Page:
Liposome Dependent Delivery of S-Adenosyl Methionine to Cells by Liposomes: A Potential Treatment for Liver Disease
Schools of Pharmacy and Veterinary Medicine, University of Wisconsin Madison, Madison, Wisconsin 53705-222, USA.Journal of Pharmaceutical Sciences (Impact Factor: 2.59). 02/2009; 98(2):573-82. DOI: 10.1002/jps.21460
The present study demonstrates that the nutritional supplement S-adenosyl methionine (SAMe), the primary methyl donor in mammalian cells, is delivered selectively to cells by anionic liposomes, and is, therefore, a liposome dependent drug. Contrary to our expectations, free SAMe chloride was growth inhibitory in cultured cells. The growth inhibitory potency of SAMe chloride in anionic liposomes composed of distearoylphosphatidylglycerol/cholesterol 2:1 was fivefold greater than that of free SAMe. Neutral liposomes composed of distearoylphosphatidylcholine and cholesterol did not increase the potency of the drug. An improved anionic liposome SAMe formulation was produced by use of the 1,4-butanedisulfonate salt (SD4), adding a metal chelator (EDTA), and lowering the buffer pH from pH 7.0 to pH 4.0. This formulation was 15-fold more potent than free SD4, and was active after more than 28 days at 4 degrees C. SAMe and its potential degradation products were screened for toxicity. Formaldehyde was determined to have potency similar to that of free SAMe chloride in CV1-P cells, suggesting that the growth inhibitory effects of SAMe may partly arise from the formation of formaldehyde. The cytotoxic effects of formaldehyde and the less stable forms of SAMe, (SAMe chloride and SAMe tosylate) were decreased in the presence of 3 mM GSH (IC(50) approximately 0.44 mM). The cytotoxic effects of SD4 were not reduced by GSH, suggesting that this more stable form of SAMe is not toxic through the production of formaldehyde. SD4 in anionic DSPG liposomes stimulated murine IL-6 production in RAW 264 cells at concentrations 25- to 30-fold lower than free drug. This increase in potency for IL-6 production was in keeping with the increase in potency observed in our growth inhibition experiments. These results suggest that SD4 in liposomes may be a potential treatment for acute or chronic liver failure.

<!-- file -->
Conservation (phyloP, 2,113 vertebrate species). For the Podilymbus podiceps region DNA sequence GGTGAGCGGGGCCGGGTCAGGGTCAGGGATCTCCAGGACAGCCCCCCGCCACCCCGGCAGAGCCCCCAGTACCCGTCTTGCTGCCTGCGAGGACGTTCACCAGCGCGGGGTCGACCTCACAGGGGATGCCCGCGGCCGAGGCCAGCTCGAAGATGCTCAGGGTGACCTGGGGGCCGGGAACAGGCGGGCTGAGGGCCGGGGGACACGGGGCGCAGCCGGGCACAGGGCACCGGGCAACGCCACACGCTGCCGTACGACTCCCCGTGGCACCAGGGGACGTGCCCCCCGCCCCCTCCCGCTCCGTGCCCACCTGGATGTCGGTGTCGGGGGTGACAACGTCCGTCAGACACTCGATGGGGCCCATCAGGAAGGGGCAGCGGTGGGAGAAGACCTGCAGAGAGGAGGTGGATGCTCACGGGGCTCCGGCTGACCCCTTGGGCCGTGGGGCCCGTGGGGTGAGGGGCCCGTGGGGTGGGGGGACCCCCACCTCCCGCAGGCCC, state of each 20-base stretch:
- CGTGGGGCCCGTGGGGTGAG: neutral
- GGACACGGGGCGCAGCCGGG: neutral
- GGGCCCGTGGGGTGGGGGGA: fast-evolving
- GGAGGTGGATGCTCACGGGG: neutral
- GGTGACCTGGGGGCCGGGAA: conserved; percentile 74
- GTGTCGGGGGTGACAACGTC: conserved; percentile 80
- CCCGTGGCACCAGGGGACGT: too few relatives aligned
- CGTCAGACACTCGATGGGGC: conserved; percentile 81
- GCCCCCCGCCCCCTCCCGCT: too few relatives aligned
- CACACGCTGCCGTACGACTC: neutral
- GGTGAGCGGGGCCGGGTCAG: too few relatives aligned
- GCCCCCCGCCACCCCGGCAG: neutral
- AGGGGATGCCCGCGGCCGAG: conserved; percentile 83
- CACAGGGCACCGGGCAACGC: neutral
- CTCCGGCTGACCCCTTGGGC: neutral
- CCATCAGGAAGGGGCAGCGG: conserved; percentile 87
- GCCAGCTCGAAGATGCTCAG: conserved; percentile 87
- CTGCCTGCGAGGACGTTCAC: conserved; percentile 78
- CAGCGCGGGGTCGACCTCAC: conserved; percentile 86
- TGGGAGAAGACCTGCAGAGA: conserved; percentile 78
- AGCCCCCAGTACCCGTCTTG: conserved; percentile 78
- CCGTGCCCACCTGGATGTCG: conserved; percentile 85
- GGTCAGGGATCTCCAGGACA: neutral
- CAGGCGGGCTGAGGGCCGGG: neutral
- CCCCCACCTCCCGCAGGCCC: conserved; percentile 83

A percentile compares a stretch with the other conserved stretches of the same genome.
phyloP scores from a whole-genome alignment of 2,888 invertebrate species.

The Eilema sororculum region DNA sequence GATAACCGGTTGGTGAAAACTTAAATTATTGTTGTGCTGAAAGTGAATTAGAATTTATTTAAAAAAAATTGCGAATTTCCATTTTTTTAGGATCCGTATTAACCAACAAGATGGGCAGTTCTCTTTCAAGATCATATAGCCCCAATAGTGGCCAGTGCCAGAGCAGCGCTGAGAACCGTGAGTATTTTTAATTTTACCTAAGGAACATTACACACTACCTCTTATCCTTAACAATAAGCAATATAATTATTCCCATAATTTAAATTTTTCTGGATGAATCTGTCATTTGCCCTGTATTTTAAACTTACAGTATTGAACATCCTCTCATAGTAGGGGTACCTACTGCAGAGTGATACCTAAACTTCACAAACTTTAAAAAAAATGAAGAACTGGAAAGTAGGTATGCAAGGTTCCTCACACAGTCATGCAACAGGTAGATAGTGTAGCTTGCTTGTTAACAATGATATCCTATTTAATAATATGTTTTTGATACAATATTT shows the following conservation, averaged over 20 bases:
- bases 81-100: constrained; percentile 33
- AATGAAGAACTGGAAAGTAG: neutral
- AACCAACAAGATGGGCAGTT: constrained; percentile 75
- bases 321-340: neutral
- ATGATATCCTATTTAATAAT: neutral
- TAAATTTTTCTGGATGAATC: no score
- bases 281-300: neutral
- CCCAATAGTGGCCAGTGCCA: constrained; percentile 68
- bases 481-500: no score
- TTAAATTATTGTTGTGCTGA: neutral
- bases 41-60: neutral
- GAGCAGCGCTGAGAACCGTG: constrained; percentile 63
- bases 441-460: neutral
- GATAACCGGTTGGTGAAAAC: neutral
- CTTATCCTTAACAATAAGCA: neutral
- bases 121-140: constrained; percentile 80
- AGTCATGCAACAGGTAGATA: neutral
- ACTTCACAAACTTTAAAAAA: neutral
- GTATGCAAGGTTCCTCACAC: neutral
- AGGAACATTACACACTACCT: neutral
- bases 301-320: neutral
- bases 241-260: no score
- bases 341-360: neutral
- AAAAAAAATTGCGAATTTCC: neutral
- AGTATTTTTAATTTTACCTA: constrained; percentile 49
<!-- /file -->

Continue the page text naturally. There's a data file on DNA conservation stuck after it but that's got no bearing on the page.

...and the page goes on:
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ABSTRACT: We have used a murine model of Acetaminophen induced hepatoxicity to determine if S-adenosyl methionine 1,4 butanedisulfonate (SD4) in liposomes can prevent liver injury when administered immediately prior to acetaminophen, as judged by serum aspartate aminotransferase and alanine aminotransferase levels, and histological evidence of liver necrosis. No protection was observed when mice received 1 g/kg unencapsulated SD4. Partial protection was observed with 5 or 0.5 mg/kg SD4 in unextruded distearoylphosphatidylglycerol (DSPG) liposomes. Protection comparable to that seen in mice receiving encapsulated SD4 is achieved when mice received lipid alone in equivalent amounts, suggesting that the contribution of encapsulated SD4 to the efficacy of the liposomes may be minimal. Unextruded distearoylphosphatidylcholine (DSPC) liposomes show only slight effects even at 50 mg/kg SD4. This is likely caused by the size of unextruded DSPC lipsomes, because extruded DSPC liposomes, whose size is smaller, are of comparable efficacy to unextruded DSPG liposomes.
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